Derek made two fatal mistakes (and I think he agrees with me here): Winter Orb and Citadel of Pain. Derek’s been playing for years and loves the Orb, and saw it as a means to slow down the game until he had enough cards to blow everything up. Citadel of Pain, however, seems to work contrary to the Orb; and I didn’t think to query Derek on it before I wrote this article. It does appease aggressive players a bit, since they like the tap-out style of the card; but they’ll be so ticked to see the Orb they’ll still come at you. (I did this very thing to Derek, twice. Man, I hate the Orb.)
So Derek never got to play this trick, but showed it after he got clocked out of the second or third game in a row. We were all very impressed. Not impressed as in, "man we just got killed by a really cool strategy", but impressed as in "whew!…glad we got rid of that guy…weren’t those Orbs annoying?" That wasn’t what Derek was after, of course.
I do love this deck idea, though, and hope he keeps it together to bring it, say, to Mirkwood or some local shop, just so he gets the thrill of seeing it work at least once. It really ought to.
WORKS BEST IN: To be determined. Unfortunately, as soon as everyone sees what it does, even without the Orbs it won’t work much of anywhere.
REPLACEABLE RARES: Well, if you don’t want your opponents to hate you out of the game, replace the Orbs with something less annoying, like a shrill, deafening shriek of chalk against an unending chalkboard. Firestorm is central to the deck, but I don’t think you need four with all the card drawing. Three ought to do it.
DECK #5: DAVE’S EQUAL OPPOSITION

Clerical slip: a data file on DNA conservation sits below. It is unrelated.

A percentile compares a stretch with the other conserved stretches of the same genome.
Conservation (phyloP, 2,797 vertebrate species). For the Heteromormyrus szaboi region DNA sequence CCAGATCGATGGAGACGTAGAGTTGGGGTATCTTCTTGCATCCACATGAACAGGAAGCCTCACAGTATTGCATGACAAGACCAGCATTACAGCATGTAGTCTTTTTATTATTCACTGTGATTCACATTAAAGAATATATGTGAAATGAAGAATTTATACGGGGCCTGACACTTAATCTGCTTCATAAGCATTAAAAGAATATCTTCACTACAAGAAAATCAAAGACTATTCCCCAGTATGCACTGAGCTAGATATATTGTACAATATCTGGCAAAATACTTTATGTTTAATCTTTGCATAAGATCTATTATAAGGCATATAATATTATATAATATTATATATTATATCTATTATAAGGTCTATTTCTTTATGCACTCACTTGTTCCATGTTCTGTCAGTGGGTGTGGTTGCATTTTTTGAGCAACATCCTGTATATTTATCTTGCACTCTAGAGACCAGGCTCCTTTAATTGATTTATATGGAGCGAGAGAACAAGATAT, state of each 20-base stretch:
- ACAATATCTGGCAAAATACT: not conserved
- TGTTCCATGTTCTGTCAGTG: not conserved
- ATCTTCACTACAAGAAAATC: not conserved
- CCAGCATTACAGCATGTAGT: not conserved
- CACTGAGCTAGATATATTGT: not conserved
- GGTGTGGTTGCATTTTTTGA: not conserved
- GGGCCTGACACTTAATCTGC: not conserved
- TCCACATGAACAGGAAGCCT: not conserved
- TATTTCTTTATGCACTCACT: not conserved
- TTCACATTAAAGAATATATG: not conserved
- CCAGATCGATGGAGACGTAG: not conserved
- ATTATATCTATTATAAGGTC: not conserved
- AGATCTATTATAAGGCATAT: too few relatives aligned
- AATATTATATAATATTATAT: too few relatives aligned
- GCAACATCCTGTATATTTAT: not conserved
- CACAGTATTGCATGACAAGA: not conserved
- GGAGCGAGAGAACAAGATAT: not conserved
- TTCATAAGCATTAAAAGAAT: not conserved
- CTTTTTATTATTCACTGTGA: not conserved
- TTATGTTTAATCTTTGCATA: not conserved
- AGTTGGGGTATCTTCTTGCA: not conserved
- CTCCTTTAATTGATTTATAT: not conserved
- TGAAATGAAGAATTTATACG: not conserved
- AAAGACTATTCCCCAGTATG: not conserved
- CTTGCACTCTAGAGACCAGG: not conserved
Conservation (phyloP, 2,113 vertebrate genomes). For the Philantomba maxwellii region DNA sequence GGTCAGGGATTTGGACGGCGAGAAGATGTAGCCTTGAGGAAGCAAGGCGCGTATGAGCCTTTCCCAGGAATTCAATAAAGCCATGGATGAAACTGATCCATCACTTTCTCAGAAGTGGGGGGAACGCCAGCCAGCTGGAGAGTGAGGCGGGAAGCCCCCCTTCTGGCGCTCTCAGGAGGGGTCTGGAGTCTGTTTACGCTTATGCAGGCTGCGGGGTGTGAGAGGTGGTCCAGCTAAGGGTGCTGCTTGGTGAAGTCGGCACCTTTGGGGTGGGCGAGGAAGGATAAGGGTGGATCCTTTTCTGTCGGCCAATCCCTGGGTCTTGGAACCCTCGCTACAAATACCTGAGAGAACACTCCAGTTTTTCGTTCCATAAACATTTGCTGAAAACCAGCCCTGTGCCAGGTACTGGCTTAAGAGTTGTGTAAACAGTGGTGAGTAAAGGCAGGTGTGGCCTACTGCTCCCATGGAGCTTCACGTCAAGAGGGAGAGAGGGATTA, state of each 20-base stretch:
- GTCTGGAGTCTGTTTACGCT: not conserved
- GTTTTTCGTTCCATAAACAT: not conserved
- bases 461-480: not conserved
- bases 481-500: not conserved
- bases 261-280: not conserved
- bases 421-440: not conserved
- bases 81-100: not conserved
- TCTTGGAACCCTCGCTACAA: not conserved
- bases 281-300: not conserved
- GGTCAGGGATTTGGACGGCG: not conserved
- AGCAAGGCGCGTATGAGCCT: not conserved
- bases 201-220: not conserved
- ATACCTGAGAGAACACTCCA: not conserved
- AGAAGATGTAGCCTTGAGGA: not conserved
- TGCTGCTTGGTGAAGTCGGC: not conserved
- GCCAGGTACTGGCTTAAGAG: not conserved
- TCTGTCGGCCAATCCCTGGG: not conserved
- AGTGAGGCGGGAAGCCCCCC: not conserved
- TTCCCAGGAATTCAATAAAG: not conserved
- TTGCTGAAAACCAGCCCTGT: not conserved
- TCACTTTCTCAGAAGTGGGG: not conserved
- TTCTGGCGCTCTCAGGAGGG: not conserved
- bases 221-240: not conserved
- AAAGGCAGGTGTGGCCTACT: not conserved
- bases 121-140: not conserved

I hate to feature blue-white, but any time I can show a deck in those colors that doesn’t feature Congregate, I go for it. Note that Dave has since moved his Oppositions to a Squirrel-Prison-style deck (that is, green-blue using Deranged Hermit, Gaea’s Cradle, Opposition, etc.) that has wreaked no small measure of havoc on the group; we’ll treat that one some other time.
KEY CARDS: Opposition, Equilibrium, Palinchron, Radiant Archangel, Blizzard Elemental
METHOD: Yes, Blizzard Elemental can work! It costs more than it should, for both casting and ability, but there’s no denying what a pain it is to cope with in a mana-insensitive environment like multiplayer. Saprazzan Skerries also work here as rapid mana to get either one of the enchantments, or a decent blocker like Wall of Swords, out. Bits and pieces like Cloud of Faeries also work well in early game. You can protect Opposition and Equilibrium via countermagic, or something more imaginative like Fountain Watch. Radiant comes out once you’re relatively certain you can counter a Wrath or Hurricane.
WORKS BEST IN FORMAT: Dave liked this best in team, but felt it was rigorous enough to handle small to mid-sized groups of chaos. Depending on the format and environment, Dave would occasionally side out the Equilibria for Propagandas. (This proofed him a bit harder against chaos attacks.)
WEAKNESSES TO CONSIDER: Counter-heavy blue, which is thankfully not too common in multiplayer formats. Dave liked its chances against green, but he and I can both see Hurricane (and other green anti-flying tech, like Squallmonger or Spitting Spider) as a clear threat to success. Put countermagic in like Dave did, and use it sparingly. Also don’t be afraid to hold back a bit: with the huge casting costs involved, time is on your side.
REPLACEABLE RARES? Dave went all out in costs for this deck, so rare-allergic players have their work cut out for them. Propagandas can replace either enchantment, but not both. Palinchrons are rather unique but any heavy blue flier would stay true to the spirit of the deck. Peregrine Drake comes closest to Palinchron ability/weight. You’ll be adding targeted bounce (simple Boomerang should be fine) to replace Equilibrium, anyway, so you can always save the Drakes in a pinch. Blizzard Elementals can be
replaced (rather effectively, I believe, though you lose the flying) by another rare, Blinking Spirits, or the ever-tough-to-find uncommon, Serra Angel. I’m not being very helpful here, am I? Listen, some decks just need rares. Skip this deck if you don’t have a bit of money to spend. There are other options.
DECK #6: TOIM’S WURM-FINDER
A rather straightforward big-creature deck for those of you who like the wurms.